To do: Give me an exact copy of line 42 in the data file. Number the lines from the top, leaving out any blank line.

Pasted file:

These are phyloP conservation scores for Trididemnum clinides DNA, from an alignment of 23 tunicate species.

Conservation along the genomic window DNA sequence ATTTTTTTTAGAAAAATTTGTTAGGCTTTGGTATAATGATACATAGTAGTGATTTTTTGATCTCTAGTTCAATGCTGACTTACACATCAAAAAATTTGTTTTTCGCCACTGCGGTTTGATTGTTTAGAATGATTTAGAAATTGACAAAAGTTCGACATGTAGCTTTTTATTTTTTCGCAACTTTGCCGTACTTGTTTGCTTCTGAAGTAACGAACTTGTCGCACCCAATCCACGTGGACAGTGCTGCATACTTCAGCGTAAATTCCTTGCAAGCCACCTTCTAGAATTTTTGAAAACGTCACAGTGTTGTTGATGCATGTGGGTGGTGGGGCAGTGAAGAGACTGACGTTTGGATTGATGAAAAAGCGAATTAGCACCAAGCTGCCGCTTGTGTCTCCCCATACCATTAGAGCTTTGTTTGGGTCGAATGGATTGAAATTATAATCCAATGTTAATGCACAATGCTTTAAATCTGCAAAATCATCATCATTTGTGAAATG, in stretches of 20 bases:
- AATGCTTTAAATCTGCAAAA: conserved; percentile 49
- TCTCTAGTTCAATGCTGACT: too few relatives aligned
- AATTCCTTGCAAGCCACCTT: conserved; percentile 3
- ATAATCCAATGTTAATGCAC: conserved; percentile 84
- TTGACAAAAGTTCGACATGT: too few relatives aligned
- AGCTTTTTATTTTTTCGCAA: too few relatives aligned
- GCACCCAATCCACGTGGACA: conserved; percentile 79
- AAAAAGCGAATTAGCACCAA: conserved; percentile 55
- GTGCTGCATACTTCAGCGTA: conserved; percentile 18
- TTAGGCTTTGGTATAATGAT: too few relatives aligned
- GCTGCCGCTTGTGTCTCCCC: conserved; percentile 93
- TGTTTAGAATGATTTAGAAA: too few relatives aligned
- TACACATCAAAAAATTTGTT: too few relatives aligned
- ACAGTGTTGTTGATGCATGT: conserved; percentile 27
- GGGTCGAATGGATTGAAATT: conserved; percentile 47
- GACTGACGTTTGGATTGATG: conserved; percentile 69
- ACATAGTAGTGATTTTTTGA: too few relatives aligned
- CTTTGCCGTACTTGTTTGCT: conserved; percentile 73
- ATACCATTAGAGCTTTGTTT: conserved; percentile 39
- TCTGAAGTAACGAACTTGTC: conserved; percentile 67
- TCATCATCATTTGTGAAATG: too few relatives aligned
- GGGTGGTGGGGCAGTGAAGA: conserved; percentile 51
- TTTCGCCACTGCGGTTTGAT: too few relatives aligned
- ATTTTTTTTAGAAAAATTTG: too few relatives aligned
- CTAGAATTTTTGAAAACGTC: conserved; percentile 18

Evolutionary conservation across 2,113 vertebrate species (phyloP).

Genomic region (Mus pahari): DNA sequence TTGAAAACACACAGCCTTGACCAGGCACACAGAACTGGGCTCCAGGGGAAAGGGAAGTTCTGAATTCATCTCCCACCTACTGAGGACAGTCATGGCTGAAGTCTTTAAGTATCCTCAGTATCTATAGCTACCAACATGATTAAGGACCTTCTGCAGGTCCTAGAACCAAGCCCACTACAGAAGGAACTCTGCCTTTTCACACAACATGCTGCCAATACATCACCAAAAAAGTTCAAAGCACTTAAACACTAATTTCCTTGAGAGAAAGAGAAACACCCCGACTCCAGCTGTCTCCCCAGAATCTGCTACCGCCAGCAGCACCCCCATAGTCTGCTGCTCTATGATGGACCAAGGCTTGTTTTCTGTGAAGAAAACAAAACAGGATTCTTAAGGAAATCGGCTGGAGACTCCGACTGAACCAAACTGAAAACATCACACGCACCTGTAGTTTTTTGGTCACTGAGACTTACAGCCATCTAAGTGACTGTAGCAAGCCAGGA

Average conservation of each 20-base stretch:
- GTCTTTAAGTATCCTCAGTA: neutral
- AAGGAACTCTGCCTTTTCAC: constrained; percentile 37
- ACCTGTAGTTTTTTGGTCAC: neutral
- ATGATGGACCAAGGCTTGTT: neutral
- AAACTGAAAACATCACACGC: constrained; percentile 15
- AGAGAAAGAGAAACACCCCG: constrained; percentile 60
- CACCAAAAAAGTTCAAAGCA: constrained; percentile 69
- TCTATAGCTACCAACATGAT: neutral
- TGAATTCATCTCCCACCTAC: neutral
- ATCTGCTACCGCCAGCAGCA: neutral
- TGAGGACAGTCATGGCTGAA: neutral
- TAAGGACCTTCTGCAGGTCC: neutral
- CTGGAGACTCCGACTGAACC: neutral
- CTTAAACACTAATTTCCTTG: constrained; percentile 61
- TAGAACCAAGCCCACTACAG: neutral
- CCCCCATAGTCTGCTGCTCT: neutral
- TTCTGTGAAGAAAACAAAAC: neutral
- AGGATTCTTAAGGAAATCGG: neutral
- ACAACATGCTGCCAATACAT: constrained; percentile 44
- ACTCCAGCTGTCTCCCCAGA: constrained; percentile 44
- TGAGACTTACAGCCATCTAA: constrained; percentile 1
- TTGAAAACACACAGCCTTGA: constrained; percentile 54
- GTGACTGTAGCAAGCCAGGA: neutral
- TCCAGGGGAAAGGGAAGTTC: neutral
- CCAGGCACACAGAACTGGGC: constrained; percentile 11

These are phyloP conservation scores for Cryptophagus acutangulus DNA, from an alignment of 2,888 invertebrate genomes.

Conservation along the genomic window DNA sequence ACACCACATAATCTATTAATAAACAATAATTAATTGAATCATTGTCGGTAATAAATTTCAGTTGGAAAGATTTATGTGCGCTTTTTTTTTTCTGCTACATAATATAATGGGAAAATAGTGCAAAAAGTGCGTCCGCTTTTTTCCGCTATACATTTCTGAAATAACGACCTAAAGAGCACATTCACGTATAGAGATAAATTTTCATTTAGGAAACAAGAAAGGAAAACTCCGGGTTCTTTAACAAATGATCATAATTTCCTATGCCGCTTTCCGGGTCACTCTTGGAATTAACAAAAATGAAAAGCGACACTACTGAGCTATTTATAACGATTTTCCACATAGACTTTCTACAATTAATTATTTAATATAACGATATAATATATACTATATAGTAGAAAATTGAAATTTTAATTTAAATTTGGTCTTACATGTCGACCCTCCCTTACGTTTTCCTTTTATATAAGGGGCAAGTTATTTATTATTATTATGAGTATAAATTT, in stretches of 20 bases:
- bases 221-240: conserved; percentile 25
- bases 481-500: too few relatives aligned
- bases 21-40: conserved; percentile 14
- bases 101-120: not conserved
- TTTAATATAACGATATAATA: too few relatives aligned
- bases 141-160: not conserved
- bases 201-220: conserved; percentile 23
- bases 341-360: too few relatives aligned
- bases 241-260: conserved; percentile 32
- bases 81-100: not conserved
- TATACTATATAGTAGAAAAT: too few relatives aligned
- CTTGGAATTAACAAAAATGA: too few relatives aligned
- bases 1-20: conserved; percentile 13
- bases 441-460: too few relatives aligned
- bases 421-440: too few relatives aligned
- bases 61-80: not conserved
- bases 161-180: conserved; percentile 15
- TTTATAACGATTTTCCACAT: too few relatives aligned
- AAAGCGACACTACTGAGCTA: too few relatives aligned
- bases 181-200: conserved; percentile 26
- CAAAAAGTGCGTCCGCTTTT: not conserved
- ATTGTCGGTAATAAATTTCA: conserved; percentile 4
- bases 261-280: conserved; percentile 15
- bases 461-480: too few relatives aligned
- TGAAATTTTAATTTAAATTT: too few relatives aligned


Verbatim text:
- TAAGGACCTTCTGCAGGTCC: neutral